Seven Short Seconds Between A Canadian And Lottery Riches A Canadian man has run out of luck in his bid to claim a winning lottery ticket. Joel Ifergen bought a winning ticket in 2008, but it was printed seven seconds after the draw closed.

Seven Short Seconds Between A Canadian And Lottery Riches

Seven Short Seconds Between A Canadian And Lottery Riches

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A Canadian man has run out of luck in his bid to claim a winning lottery ticket. Joel Ifergen bought a winning ticket in 2008, but it was printed seven seconds after the draw closed.

RACHEL MARTIN, HOST:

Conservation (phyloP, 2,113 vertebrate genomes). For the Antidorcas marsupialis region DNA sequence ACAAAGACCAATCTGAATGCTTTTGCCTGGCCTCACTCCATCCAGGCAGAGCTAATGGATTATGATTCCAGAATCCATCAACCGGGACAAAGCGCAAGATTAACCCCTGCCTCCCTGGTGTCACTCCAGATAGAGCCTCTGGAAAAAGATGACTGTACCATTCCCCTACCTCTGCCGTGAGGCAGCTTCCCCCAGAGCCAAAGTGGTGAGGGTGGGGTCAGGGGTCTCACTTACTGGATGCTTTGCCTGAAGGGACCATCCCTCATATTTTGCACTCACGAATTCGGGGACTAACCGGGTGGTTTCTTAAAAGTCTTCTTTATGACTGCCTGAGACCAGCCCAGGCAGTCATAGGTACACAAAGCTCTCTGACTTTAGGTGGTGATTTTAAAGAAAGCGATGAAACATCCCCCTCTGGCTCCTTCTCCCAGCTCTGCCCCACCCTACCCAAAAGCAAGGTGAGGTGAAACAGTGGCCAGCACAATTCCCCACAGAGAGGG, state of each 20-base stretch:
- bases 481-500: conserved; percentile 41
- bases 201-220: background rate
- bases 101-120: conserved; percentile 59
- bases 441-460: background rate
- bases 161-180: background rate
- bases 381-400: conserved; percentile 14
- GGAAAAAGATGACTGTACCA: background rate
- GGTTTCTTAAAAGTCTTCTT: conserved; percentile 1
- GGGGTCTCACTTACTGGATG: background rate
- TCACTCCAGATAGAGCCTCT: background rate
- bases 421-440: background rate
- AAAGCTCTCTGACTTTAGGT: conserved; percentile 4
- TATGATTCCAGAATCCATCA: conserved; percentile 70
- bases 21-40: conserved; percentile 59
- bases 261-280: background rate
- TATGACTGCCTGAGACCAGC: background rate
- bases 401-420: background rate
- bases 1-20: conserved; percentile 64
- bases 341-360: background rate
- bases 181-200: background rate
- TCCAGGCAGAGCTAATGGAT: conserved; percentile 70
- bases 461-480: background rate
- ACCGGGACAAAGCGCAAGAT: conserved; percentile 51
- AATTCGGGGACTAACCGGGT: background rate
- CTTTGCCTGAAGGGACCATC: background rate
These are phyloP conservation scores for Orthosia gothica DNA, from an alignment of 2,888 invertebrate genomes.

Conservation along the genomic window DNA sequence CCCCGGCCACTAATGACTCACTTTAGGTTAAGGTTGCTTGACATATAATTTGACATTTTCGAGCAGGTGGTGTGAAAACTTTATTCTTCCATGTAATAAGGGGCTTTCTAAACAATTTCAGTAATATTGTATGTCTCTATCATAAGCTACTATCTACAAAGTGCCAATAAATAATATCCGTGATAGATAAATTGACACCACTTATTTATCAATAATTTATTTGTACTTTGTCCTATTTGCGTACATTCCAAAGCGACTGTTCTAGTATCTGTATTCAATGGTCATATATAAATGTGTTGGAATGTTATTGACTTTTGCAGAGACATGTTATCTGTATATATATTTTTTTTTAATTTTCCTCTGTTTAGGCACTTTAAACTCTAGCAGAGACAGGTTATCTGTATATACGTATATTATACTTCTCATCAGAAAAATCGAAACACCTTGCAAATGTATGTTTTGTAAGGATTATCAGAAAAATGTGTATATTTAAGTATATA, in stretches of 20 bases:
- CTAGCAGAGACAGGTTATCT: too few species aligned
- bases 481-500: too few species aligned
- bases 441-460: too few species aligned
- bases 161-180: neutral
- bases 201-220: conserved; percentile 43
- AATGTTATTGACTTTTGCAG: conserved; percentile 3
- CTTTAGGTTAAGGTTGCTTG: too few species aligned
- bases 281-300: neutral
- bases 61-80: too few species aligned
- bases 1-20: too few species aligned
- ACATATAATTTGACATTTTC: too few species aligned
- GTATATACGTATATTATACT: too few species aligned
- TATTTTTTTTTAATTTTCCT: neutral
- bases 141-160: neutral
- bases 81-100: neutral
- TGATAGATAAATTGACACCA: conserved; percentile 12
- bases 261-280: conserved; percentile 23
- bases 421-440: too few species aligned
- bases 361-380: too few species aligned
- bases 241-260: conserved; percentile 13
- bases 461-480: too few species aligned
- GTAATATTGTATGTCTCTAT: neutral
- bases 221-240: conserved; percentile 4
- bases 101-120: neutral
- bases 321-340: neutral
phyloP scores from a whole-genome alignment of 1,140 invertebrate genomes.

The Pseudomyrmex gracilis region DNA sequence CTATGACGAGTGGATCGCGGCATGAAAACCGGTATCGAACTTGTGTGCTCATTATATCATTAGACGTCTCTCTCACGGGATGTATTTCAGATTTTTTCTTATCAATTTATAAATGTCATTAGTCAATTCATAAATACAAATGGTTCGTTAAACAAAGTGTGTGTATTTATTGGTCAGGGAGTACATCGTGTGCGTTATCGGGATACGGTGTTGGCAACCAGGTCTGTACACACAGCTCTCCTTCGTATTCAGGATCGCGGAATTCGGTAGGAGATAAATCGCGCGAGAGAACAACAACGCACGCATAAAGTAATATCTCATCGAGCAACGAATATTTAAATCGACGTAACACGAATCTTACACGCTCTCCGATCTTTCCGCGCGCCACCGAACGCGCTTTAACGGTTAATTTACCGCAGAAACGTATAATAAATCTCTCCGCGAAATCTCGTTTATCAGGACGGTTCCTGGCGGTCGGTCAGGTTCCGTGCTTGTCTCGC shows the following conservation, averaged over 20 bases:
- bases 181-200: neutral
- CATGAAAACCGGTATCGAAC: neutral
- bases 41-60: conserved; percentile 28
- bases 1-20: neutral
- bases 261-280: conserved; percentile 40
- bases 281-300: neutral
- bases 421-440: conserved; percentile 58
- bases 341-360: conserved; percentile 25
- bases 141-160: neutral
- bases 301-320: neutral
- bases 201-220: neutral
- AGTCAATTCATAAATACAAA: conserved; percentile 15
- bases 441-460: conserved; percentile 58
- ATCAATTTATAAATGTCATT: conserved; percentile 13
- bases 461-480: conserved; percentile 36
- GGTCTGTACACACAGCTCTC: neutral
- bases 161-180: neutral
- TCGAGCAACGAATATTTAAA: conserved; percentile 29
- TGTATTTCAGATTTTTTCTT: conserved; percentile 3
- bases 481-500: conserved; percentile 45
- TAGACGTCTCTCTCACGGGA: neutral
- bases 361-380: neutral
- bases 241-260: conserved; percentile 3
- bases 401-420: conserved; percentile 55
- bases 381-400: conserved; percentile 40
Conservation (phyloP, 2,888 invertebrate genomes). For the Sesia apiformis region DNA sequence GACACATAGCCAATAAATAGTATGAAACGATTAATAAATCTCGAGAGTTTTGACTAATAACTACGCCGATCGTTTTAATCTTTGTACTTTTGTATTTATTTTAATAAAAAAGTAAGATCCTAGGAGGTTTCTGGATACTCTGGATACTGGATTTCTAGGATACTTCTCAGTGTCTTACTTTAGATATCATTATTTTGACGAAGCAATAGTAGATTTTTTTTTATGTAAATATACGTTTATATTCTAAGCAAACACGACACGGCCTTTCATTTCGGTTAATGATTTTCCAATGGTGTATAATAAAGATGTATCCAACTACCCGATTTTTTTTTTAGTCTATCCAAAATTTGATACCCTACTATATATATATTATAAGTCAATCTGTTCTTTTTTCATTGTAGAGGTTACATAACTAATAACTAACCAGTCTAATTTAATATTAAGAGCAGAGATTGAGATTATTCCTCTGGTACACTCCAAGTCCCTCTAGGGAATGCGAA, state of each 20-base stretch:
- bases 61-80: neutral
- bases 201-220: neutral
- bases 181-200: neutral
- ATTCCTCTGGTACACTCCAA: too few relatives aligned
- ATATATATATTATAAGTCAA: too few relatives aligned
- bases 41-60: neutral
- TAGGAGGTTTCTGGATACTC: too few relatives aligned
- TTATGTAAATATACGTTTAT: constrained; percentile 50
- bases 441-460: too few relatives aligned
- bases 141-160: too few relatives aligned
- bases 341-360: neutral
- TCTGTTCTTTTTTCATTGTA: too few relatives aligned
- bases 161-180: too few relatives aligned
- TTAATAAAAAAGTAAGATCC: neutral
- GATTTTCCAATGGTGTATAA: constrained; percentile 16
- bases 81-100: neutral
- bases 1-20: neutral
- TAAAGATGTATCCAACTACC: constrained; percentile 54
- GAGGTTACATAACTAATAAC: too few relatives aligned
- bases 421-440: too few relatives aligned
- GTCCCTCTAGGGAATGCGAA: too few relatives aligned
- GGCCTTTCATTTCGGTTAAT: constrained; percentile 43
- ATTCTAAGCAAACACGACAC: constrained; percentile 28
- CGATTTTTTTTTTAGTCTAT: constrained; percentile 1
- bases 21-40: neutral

One, two, three, four, five, six, seven - seven seconds. It goes by pretty fast, but it's something Canadian Joel Ifergen has been thinking about for the past seven years. In 2008, in Quebec, he bought two lottery tickets. One happened to be the winning ticket. And it should have earned him the jackpot of 27 million Canadian dollars or just over 21 million U.S. dollars. But he didn't win. The ticket was printed seven seconds after the draw closed, and his win was ruled invalid. Now seven years later, the Supreme Court of Canada has refused to hear his appeal to try and overturn that ruling. Mr. Ifergen was, understandably, disappointed by the ruling and blamed Quabec's lottery machines for being too slow. Even if his appeal had been granted, he would've had to share the prize with another player who also had a winning ticket.

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